What the Dickens?

The great English novelist Charles Dickens came to the very young city of Pittsburgh 170 years ago.

One-hundred-and-seventy years ago, the great English novelist Charles Dickens was just 30 years old — but already internationally famous — when he, his wife, Kate, and her maid came to town in March 1842, surprising many locals. They were in the middle of a five-month visit, traveling around America via train, stagecoach, steamboat and whatever means necessary. After a night in a tavern in Torrance, Pa., the trio arrived here on a canal boat, entering the city via the unusual suspended aqueduct over the Allegheny River.

The Dickens spent three days in this young city (with a population of 21,000) that he spelled “Pittsburg” (although the “h” didn’t officially go away until 1890). Dickens’ travel memoir, American Notes: For General Circulation, was candid and often snide: “Pittsburg is like Birmingham in England; at least its townspeople say so. Setting aside the streets, the shops, the houses, wagons, factories, public buildings and population, perhaps it may be.” Ouch.

He didn’t seem to mind the accommodations, however, stating, “We lodged at a most excellent hotel and were admirably served.” Although he didn’t identify it, that was the Exchange Hotel at the corner of Penn Avenue and Sixth Street downtown (at or near where Heinz Hall is now). Rooms were a steep $1.50 per night. The couple stayed in Room 12, where fans and prominent citizens came to call after the Morning Chronicle reported that Dickens was in town. Among the visitors was William Foster, mayor of Allegheny City (not yet absorbed as the North Side), and his 16-year-old son Stephen — as in the future “father of American music,” Stephen Foster.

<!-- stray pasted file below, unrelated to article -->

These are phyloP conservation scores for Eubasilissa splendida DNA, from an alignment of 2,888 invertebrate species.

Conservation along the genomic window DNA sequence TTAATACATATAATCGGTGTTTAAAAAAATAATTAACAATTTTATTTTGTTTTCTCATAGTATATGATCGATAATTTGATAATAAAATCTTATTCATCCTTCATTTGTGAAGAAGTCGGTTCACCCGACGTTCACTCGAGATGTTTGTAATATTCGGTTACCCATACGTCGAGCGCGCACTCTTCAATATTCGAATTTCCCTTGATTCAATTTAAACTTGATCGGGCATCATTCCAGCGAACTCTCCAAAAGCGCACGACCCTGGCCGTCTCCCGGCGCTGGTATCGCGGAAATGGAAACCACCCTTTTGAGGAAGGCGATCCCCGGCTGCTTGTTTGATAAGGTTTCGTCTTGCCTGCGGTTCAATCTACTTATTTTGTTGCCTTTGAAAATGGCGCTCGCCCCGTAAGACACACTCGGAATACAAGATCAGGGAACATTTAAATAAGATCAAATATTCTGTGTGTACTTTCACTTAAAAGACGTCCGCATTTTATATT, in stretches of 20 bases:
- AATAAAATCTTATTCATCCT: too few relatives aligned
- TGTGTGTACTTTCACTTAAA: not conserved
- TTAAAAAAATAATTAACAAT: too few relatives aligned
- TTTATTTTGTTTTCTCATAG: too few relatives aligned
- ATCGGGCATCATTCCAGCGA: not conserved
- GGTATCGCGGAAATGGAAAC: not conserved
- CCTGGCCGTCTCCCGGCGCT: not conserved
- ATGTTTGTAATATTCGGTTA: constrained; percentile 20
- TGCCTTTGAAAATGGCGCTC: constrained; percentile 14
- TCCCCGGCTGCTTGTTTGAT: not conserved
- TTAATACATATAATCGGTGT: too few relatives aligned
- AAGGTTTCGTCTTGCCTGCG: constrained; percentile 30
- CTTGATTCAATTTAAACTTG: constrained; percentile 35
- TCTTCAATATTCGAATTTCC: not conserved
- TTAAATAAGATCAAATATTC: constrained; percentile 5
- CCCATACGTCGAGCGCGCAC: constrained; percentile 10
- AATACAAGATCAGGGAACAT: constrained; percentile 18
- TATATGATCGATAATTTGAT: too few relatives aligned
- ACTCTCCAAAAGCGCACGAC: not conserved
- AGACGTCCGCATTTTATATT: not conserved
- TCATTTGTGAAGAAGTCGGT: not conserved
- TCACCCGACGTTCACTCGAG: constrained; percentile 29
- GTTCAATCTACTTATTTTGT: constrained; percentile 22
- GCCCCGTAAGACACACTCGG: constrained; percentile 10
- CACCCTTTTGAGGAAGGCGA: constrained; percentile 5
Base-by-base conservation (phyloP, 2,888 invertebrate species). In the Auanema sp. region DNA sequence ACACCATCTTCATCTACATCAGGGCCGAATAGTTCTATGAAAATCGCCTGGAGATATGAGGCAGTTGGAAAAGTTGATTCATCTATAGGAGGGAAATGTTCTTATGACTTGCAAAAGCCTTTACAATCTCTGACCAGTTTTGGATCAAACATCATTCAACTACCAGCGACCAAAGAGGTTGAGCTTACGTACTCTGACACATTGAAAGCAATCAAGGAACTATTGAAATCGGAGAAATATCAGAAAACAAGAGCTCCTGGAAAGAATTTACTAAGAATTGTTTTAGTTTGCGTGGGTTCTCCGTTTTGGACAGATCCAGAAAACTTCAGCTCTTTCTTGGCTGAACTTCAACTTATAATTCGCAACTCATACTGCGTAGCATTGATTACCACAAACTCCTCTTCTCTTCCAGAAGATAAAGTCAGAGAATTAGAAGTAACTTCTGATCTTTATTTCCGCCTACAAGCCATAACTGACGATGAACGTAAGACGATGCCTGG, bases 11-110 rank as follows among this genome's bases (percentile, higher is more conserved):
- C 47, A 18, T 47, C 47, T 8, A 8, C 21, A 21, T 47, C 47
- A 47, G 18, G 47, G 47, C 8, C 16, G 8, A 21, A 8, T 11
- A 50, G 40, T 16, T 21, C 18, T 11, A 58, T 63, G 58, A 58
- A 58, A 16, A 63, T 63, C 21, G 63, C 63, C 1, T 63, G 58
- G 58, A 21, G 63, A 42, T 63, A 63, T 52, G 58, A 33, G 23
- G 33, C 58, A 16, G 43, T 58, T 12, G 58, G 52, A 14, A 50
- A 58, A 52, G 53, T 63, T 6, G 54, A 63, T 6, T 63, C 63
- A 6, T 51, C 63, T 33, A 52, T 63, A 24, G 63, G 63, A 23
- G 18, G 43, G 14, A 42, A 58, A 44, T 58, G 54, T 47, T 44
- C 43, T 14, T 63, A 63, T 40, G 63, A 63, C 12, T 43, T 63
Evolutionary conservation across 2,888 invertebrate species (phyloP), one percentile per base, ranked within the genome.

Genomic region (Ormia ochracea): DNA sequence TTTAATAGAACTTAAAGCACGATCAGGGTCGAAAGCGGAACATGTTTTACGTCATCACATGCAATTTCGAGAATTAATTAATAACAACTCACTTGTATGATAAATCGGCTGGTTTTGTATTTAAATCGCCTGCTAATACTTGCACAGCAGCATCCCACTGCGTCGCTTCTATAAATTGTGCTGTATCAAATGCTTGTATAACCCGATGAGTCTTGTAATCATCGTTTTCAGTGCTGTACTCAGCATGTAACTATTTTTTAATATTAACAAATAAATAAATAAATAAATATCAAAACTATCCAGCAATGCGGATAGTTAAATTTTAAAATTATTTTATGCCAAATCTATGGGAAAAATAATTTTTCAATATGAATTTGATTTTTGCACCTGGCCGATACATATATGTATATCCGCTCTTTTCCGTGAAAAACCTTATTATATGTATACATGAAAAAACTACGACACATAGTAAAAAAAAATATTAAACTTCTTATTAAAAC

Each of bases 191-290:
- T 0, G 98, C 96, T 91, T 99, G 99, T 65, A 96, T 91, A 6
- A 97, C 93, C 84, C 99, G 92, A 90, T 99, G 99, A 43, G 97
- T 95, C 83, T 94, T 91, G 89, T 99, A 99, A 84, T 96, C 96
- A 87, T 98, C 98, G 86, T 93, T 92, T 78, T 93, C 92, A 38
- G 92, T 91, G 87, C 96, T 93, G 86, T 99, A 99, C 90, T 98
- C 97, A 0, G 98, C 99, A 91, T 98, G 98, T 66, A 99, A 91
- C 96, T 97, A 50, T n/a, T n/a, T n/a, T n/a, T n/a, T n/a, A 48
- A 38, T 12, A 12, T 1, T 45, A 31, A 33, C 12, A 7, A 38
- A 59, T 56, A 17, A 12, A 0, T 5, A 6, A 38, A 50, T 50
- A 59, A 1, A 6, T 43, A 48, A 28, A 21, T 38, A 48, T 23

While he was here, Dickens visited the Western Pennsylvania Penitentiary and the Arsenal, and saw enough of the town to remark that “It is very beautifully situated on the Alleghany River, over which there are two bridges.” On all three evenings, Dickens and his wife dined with portrait painter George D’Almaine, an old friend from London who relocated to Pittsburgh.

They left Pittsburgh on Friday, April 1 on the recommended steamboat “Messenger” and headed to Cincinnati.

Charles and Kate left New York for England on June 7, 1842. Before December of the following year, Dickens would write A Christmas Carol, establishing many Victorian customs that are still followed today.  Who knows if three days in Pittsburgh may have influenced or inspired any of that classic tale. God bless us, every one.

Categories: Rick Sebak